Measuring Full Effects Of COVID-19 On Oklahoma Student Learning Will Be Incredibly Difficult
Oklahoma students have missed a lot of time in the classroom because of the pandemic, and leveraging American Rescue Plan funds will be critical to helping them stay on track.
In a legislative hearing last week, the state’s top education officials told lawmakers that measuring the full effects of the COVID-19 pandemic on students will be incredibly difficult.
State Education Secretary Ryan Walters said because of the unevenness of the past school year, it’s impossible to know the extent of the impact on students.
State schools superintendent Joy Hofmeister told legislators the effects record federal investment has already had on schoolchildren and their families is not clear.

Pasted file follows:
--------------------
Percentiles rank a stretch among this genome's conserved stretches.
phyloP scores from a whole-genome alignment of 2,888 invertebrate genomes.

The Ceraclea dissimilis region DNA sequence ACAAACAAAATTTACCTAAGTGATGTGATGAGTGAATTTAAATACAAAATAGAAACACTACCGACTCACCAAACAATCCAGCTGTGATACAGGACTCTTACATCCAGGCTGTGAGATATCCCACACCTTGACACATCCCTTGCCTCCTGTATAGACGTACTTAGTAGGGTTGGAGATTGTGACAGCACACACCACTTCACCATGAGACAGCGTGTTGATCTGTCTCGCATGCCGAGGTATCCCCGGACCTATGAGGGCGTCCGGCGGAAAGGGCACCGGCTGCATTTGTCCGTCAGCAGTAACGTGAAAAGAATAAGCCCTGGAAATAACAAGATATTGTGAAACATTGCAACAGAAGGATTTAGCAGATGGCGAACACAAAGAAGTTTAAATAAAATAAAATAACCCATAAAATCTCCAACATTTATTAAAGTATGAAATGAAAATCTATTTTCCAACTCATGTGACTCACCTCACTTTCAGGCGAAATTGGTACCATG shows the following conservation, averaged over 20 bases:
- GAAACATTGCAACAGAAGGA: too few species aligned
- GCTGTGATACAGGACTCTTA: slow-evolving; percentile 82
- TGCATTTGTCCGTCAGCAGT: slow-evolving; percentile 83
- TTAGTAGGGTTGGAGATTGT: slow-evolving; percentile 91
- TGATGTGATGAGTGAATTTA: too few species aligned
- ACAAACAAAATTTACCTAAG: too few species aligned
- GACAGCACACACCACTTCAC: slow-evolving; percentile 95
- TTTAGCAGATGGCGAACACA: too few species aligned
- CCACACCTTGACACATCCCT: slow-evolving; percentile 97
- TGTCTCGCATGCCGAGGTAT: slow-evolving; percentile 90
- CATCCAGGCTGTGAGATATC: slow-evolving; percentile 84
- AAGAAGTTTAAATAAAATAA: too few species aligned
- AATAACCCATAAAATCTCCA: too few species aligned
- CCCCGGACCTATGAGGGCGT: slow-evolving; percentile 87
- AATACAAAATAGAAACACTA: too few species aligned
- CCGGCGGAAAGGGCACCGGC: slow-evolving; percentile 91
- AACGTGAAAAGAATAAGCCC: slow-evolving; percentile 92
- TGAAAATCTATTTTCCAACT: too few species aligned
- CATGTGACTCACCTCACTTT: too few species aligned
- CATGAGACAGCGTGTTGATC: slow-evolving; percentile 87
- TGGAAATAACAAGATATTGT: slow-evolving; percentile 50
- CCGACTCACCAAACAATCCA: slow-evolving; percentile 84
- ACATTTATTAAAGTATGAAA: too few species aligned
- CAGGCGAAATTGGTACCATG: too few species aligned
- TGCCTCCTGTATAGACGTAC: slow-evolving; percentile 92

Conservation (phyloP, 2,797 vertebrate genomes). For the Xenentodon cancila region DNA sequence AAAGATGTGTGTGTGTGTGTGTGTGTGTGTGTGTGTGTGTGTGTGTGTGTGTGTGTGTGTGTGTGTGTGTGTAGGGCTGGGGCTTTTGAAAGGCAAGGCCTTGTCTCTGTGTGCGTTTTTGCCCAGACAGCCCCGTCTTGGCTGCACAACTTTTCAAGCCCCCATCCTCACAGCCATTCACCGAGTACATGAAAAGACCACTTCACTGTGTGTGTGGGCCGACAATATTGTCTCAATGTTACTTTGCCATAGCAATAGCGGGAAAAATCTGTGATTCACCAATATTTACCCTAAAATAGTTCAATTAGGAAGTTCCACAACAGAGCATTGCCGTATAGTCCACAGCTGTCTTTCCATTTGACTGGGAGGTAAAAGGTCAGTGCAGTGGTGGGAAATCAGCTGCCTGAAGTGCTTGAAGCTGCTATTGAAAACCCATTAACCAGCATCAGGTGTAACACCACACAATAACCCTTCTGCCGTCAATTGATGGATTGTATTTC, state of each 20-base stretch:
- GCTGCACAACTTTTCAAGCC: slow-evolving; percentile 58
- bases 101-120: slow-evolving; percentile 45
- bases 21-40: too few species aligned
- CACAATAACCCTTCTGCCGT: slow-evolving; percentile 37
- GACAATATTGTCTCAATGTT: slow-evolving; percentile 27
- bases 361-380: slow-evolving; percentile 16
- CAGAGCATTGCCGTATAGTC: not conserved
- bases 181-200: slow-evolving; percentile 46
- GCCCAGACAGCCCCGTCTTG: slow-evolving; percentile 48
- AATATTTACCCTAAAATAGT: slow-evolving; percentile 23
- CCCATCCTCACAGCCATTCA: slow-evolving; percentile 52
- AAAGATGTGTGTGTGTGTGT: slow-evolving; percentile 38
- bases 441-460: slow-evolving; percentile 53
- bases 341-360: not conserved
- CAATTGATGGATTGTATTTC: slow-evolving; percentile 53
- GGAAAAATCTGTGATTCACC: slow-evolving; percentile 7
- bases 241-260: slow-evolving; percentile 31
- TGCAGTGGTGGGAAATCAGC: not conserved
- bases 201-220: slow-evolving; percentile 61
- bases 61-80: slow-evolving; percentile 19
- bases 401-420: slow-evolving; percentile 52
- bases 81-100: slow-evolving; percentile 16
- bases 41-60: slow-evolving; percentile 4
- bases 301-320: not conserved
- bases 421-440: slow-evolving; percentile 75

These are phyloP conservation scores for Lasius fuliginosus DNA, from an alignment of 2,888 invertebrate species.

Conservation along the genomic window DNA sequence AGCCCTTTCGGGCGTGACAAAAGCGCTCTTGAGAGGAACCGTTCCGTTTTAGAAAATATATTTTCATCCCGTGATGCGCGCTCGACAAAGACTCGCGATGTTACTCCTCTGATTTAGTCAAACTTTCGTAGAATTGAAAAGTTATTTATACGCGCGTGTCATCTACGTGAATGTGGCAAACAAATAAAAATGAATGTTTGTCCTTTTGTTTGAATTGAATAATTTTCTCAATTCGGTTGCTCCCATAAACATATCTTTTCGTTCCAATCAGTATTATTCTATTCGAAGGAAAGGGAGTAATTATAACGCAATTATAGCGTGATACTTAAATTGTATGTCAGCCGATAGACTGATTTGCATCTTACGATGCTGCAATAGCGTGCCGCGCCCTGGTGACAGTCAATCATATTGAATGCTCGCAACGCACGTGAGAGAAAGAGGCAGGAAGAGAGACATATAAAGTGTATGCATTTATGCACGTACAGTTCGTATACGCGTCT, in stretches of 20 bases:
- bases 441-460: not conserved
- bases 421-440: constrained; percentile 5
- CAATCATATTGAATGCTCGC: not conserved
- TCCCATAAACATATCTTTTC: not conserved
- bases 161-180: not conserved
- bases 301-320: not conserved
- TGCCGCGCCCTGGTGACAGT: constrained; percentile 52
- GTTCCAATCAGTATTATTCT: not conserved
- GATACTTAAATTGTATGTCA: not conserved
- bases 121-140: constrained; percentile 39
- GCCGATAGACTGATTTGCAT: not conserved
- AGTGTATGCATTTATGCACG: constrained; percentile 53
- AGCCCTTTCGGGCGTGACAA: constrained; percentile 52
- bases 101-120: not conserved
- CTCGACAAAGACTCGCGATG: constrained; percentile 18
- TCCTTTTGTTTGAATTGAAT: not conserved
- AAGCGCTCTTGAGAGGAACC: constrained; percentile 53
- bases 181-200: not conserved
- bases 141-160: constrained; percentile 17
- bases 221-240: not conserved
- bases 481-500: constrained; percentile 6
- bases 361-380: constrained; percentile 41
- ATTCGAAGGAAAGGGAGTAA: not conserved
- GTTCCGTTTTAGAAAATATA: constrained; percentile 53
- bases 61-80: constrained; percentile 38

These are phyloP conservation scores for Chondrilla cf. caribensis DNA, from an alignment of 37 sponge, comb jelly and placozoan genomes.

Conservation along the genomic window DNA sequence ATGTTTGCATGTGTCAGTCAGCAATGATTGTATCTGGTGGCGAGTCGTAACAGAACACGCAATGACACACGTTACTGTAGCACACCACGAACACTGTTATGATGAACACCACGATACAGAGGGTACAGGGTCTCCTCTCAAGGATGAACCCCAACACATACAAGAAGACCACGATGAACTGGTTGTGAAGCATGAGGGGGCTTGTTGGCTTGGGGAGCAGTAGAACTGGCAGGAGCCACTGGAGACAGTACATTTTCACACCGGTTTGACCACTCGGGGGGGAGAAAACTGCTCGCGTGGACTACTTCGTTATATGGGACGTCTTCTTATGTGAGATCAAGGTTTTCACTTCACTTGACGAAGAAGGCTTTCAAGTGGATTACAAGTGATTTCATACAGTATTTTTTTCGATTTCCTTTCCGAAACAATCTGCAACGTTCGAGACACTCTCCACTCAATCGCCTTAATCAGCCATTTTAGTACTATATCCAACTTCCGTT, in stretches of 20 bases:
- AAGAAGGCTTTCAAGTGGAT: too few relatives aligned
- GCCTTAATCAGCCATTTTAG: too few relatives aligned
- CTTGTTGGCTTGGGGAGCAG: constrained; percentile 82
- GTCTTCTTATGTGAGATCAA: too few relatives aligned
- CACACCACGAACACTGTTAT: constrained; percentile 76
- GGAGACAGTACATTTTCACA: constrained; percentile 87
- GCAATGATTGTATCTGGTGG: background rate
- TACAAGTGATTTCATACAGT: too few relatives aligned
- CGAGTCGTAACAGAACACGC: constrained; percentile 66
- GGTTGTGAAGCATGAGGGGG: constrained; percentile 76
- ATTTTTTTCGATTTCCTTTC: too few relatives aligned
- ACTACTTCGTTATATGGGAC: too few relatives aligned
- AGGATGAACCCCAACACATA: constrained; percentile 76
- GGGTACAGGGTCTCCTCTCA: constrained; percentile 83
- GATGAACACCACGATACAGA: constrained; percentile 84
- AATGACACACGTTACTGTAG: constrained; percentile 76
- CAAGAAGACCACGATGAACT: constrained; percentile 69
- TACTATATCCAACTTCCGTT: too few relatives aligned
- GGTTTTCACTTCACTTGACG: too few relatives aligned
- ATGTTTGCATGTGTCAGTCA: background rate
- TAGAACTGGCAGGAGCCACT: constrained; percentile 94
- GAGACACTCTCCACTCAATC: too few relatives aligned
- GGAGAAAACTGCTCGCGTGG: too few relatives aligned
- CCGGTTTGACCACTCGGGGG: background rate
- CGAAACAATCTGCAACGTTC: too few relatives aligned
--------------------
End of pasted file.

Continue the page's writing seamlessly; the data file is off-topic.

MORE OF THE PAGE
"We’re still in the pandemic, and we don’t have the full information yet on what that impact is," said Hofmeister.
Hofmeister said she hopes an upgraded data system tool — costing roughly $35 million — could help the state make decisions moving forward. But regardless, state officials say they will have to be judicious in how they distribute Oklahoma’s $1.5 billion of American Rescue Plan money over the coming years to maximize student success.